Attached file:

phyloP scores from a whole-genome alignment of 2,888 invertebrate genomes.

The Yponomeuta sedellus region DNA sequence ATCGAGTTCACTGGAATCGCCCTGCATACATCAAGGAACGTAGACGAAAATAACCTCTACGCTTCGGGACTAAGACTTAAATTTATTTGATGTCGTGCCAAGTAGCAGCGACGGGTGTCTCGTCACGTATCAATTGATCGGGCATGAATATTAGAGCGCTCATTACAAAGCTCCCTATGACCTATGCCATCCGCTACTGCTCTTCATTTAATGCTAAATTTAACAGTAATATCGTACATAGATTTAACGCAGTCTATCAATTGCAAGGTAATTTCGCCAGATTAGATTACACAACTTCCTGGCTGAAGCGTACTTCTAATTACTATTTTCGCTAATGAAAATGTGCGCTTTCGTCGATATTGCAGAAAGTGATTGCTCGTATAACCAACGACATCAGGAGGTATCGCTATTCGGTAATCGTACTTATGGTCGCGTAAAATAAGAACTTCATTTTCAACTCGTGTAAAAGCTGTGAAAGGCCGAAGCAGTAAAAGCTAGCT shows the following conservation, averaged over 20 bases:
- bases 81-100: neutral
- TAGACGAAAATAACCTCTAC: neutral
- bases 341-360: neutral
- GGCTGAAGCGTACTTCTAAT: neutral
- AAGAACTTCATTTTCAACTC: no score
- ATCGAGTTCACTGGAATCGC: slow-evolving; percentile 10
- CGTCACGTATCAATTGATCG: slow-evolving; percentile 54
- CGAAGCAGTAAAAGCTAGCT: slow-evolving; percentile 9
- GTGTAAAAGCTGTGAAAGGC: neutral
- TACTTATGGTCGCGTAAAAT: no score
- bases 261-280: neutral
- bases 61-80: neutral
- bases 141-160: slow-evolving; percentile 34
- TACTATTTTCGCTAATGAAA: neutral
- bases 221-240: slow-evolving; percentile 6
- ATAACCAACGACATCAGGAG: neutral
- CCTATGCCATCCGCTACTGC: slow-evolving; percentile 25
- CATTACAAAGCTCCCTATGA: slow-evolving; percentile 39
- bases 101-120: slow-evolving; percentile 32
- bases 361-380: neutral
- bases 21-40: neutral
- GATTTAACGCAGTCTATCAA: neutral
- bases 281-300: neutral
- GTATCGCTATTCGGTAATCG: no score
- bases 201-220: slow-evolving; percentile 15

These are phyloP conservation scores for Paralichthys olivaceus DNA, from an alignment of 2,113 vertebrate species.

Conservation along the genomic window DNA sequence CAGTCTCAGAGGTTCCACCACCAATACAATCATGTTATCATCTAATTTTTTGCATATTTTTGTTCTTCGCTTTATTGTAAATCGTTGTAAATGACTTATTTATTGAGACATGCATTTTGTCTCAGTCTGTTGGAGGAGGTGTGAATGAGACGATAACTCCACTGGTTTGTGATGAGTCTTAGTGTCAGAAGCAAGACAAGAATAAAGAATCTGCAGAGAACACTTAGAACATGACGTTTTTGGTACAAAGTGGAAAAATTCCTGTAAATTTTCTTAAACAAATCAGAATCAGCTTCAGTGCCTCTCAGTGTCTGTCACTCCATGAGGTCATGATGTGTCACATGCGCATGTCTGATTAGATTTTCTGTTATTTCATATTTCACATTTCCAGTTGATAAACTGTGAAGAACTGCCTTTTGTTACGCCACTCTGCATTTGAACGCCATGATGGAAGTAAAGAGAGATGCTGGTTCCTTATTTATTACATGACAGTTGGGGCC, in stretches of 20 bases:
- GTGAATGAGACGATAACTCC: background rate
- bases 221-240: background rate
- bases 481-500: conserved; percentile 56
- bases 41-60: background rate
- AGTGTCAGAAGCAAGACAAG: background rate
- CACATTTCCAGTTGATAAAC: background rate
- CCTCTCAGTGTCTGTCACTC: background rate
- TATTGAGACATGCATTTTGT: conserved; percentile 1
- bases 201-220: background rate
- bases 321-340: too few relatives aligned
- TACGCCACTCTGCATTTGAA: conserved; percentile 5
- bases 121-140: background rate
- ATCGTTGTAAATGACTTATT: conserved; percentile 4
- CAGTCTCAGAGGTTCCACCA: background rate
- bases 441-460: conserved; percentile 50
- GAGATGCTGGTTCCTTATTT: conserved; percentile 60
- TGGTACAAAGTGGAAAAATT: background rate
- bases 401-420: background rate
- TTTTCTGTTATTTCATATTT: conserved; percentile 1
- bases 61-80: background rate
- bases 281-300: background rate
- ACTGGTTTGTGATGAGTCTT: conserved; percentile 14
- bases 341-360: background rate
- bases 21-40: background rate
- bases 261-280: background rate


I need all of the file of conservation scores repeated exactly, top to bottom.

phyloP scores from a whole-genome alignment of 2,888 invertebrate genomes.

The Yponomeuta sedellus region DNA sequence ATCGAGTTCACTGGAATCGCCCTGCATACATCAAGGAACGTAGACGAAAATAACCTCTACGCTTCGGGACTAAGACTTAAATTTATTTGATGTCGTGCCAAGTAGCAGCGACGGGTGTCTCGTCACGTATCAATTGATCGGGCATGAATATTAGAGCGCTCATTACAAAGCTCCCTATGACCTATGCCATCCGCTACTGCTCTTCATTTAATGCTAAATTTAACAGTAATATCGTACATAGATTTAACGCAGTCTATCAATTGCAAGGTAATTTCGCCAGATTAGATTACACAACTTCCTGGCTGAAGCGTACTTCTAATTACTATTTTCGCTAATGAAAATGTGCGCTTTCGTCGATATTGCAGAAAGTGATTGCTCGTATAACCAACGACATCAGGAGGTATCGCTATTCGGTAATCGTACTTATGGTCGCGTAAAATAAGAACTTCATTTTCAACTCGTGTAAAAGCTGTGAAAGGCCGAAGCAGTAAAAGCTAGCT shows the following conservation, averaged over 20 bases:
- bases 81-100: neutral
- TAGACGAAAATAACCTCTAC: neutral
- bases 341-360: neutral
- GGCTGAAGCGTACTTCTAAT: neutral
- AAGAACTTCATTTTCAACTC: no score
- ATCGAGTTCACTGGAATCGC: slow-evolving; percentile 10
- CGTCACGTATCAATTGATCG: slow-evolving; percentile 54
- CGAAGCAGTAAAAGCTAGCT: slow-evolving; percentile 9
- GTGTAAAAGCTGTGAAAGGC: neutral
- TACTTATGGTCGCGTAAAAT: no score
- bases 261-280: neutral
- bases 61-80: neutral
- bases 141-160: slow-evolving; percentile 34
- TACTATTTTCGCTAATGAAA: neutral
- bases 221-240: slow-evolving; percentile 6
- ATAACCAACGACATCAGGAG: neutral
- CCTATGCCATCCGCTACTGC: slow-evolving; percentile 25
- CATTACAAAGCTCCCTATGA: slow-evolving; percentile 39
- bases 101-120: slow-evolving; percentile 32
- bases 361-380: neutral
- bases 21-40: neutral
- GATTTAACGCAGTCTATCAA: neutral
- bases 281-300: neutral
- GTATCGCTATTCGGTAATCG: no score
- bases 201-220: slow-evolving; percentile 15

These are phyloP conservation scores for Paralichthys olivaceus DNA, from an alignment of 2,113 vertebrate species.

Conservation along the genomic window DNA sequence CAGTCTCAGAGGTTCCACCACCAATACAATCATGTTATCATCTAATTTTTTGCATATTTTTGTTCTTCGCTTTATTGTAAATCGTTGTAAATGACTTATTTATTGAGACATGCATTTTGTCTCAGTCTGTTGGAGGAGGTGTGAATGAGACGATAACTCCACTGGTTTGTGATGAGTCTTAGTGTCAGAAGCAAGACAAGAATAAAGAATCTGCAGAGAACACTTAGAACATGACGTTTTTGGTACAAAGTGGAAAAATTCCTGTAAATTTTCTTAAACAAATCAGAATCAGCTTCAGTGCCTCTCAGTGTCTGTCACTCCATGAGGTCATGATGTGTCACATGCGCATGTCTGATTAGATTTTCTGTTATTTCATATTTCACATTTCCAGTTGATAAACTGTGAAGAACTGCCTTTTGTTACGCCACTCTGCATTTGAACGCCATGATGGAAGTAAAGAGAGATGCTGGTTCCTTATTTATTACATGACAGTTGGGGCC, in stretches of 20 bases:
- GTGAATGAGACGATAACTCC: background rate
- bases 221-240: background rate
- bases 481-500: conserved; percentile 56
- bases 41-60: background rate
- AGTGTCAGAAGCAAGACAAG: background rate
- CACATTTCCAGTTGATAAAC: background rate
- CCTCTCAGTGTCTGTCACTC: background rate
- TATTGAGACATGCATTTTGT: conserved; percentile 1
- bases 201-220: background rate
- bases 321-340: too few relatives aligned
- TACGCCACTCTGCATTTGAA: conserved; percentile 5
- bases 121-140: background rate
- ATCGTTGTAAATGACTTATT: conserved; percentile 4
- CAGTCTCAGAGGTTCCACCA: background rate
- bases 441-460: conserved; percentile 50
- GAGATGCTGGTTCCTTATTT: conserved; percentile 60
- TGGTACAAAGTGGAAAAATT: background rate
- bases 401-420: background rate
- TTTTCTGTTATTTCATATTT: conserved; percentile 1
- bases 61-80: background rate
- bases 281-300: background rate
- ACTGGTTTGTGATGAGTCTT: conserved; percentile 14
- bases 341-360: background rate
- bases 21-40: background rate
- bases 261-280: background rate